There is a motion to dismiss claiming media publicity existed that may have prejudiced the Grand Jurors sitting in Syracuse where the indictment was returned. There are no newspaper articles or any other materials furnished to support the contention in any respect. The defendant is from the Albany area which did have substantial media coverage about the matter but the coverage has lessened greatly in this area in recent months. The venue is unquestionably proper in this district for the mail fraud and stolen property counts according to the details of the charges as made. Hagner v. United States, 285 U.S. 427, 52 S. Ct. 417, 76 L. Ed. 861 (1932); United States v. Cashin, 281 F.2d 669 (2d Cir. 1960); United States v. Infanti, 474 F.2d 522 (2d Cir. 1973).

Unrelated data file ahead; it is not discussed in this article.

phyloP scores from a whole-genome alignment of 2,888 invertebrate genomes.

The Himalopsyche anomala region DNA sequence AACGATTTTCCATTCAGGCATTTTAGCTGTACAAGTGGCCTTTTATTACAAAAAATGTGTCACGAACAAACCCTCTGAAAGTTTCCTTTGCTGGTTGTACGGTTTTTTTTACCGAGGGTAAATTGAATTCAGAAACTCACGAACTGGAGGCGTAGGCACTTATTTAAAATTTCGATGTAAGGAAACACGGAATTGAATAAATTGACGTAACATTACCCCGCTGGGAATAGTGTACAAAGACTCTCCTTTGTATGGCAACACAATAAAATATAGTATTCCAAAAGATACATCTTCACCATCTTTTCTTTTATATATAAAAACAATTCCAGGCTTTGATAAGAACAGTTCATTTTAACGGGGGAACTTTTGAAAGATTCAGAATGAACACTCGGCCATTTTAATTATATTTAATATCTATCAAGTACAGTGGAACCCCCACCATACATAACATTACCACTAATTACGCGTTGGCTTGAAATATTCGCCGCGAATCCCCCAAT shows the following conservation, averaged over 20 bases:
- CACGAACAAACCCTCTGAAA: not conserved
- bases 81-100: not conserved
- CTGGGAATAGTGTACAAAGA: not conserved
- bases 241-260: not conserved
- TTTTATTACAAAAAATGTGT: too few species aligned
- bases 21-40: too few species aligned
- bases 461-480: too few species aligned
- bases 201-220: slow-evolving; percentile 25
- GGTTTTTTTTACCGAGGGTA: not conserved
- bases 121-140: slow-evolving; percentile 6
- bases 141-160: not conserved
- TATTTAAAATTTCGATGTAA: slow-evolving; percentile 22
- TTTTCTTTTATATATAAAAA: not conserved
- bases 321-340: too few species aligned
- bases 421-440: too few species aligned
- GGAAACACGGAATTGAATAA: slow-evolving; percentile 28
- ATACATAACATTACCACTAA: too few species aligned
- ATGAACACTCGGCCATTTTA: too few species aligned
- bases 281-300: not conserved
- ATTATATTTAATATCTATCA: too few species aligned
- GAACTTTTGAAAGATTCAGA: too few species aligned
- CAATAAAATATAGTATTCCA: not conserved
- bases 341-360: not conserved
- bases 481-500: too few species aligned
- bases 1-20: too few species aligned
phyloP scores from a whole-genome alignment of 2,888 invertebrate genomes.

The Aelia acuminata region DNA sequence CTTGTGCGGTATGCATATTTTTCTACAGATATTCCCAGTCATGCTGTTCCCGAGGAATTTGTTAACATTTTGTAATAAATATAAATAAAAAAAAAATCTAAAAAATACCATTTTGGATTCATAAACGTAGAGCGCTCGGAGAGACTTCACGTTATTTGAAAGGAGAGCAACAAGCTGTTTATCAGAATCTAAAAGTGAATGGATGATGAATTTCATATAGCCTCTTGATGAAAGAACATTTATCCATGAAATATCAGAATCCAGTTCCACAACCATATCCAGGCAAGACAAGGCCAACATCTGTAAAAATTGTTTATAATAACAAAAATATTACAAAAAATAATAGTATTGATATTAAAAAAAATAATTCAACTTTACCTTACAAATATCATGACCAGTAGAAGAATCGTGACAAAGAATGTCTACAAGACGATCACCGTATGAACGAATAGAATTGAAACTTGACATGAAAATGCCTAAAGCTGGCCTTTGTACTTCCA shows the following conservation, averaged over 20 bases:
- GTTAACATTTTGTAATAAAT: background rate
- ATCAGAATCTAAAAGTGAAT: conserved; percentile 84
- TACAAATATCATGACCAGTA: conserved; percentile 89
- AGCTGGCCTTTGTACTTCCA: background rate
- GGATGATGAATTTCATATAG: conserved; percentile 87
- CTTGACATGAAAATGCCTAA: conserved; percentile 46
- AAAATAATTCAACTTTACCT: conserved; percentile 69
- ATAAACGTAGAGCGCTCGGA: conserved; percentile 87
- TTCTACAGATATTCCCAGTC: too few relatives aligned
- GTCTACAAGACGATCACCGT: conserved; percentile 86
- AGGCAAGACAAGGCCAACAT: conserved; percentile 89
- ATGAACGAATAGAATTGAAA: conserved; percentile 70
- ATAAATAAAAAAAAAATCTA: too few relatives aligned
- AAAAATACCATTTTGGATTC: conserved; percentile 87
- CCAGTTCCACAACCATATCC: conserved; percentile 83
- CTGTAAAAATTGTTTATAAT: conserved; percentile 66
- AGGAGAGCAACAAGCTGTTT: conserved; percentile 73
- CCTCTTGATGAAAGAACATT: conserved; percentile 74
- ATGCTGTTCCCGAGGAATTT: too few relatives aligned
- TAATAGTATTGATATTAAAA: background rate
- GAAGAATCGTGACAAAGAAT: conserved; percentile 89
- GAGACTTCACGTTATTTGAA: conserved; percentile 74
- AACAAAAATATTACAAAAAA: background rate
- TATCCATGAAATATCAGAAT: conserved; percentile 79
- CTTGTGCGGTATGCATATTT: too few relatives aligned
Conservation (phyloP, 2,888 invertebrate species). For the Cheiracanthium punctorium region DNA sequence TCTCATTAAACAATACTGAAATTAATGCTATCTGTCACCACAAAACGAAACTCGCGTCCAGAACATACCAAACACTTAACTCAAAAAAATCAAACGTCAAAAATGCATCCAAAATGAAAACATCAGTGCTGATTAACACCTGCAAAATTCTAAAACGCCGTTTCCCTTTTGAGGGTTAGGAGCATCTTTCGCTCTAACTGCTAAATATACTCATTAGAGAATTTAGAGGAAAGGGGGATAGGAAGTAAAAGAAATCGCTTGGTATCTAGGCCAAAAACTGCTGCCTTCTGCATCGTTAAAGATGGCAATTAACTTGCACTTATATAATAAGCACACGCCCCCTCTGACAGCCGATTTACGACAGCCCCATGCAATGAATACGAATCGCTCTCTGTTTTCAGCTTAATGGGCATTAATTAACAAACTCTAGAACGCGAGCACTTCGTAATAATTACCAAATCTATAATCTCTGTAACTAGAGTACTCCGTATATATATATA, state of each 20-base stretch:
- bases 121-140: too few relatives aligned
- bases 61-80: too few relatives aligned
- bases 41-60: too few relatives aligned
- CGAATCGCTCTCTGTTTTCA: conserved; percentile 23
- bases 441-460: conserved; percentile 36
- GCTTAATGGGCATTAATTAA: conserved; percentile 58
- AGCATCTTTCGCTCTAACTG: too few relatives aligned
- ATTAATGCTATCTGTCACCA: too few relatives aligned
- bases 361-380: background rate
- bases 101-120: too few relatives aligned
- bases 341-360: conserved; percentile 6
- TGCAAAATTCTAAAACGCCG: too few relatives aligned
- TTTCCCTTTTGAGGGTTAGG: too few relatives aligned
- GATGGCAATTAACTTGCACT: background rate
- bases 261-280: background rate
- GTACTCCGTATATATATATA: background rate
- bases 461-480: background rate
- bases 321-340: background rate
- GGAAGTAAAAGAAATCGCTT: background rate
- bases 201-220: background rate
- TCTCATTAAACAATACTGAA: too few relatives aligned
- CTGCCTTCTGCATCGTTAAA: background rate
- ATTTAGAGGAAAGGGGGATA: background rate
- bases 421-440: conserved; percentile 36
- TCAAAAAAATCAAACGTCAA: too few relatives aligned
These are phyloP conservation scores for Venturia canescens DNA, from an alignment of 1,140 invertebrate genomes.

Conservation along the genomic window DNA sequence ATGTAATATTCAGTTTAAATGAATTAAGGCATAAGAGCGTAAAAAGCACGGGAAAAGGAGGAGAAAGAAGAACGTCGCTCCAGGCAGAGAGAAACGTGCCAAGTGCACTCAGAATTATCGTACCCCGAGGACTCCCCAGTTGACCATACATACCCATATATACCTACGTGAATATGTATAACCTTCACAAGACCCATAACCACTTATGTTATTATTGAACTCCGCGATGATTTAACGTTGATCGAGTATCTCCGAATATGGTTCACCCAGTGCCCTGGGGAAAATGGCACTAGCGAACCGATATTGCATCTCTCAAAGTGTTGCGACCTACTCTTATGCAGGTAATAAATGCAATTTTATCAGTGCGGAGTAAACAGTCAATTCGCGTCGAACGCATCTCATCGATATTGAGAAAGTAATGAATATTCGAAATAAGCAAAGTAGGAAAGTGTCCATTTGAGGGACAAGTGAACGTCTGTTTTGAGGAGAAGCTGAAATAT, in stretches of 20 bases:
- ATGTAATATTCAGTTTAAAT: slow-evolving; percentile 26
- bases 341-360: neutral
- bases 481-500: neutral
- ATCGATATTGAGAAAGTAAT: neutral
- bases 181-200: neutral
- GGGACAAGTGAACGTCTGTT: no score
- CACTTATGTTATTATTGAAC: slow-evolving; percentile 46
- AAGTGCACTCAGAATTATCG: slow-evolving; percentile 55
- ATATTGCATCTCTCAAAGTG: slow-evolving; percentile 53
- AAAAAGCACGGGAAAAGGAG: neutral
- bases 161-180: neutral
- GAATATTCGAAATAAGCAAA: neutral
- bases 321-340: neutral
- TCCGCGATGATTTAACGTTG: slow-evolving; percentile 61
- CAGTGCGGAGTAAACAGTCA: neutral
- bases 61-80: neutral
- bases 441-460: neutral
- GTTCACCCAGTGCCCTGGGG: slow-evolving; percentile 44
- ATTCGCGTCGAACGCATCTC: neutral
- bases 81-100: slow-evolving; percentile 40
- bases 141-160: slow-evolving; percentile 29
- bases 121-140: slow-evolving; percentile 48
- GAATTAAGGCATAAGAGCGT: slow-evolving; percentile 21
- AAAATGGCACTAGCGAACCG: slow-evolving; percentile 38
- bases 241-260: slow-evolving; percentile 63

A.

 The defendant as part of this omnibus motion moved pursuant to F.R.Crim.Proc. 6(b) and Title 28 U.S.C. § 1867(a) and (d), for an order dismissing the first indictment, now also asserted against the second indictment, and for an order staying proceedings pending discovery, inspection and hearing regarding the jury selection process in this Northern District of New York. The challenge is that the selection process for both Grand and Petit jurors in this district resulted in an unconstitutional composition of the Grand Jurors in Syracuse that returned the two indictments in this case, and also caused unconstitutional composition of the petit jury panel in Albany that will be available for the trial of the case. The request for discovery and inspection gave the firm impression that defense counsel at the time the charges were made in the original motion had little, if any, factual information or statistics upon which to base such serious charges. In retrospect, it does seem the charges, made for the first time in this district since the Jury Selection and Service Act of 1968, Title 28 U.S.C. § 1861 et seq., was enacted into law, may be charitably accepted as probably "pure boilerplate" ones existent in the new federal criminal form books, and elaborated upon in seminar discussions.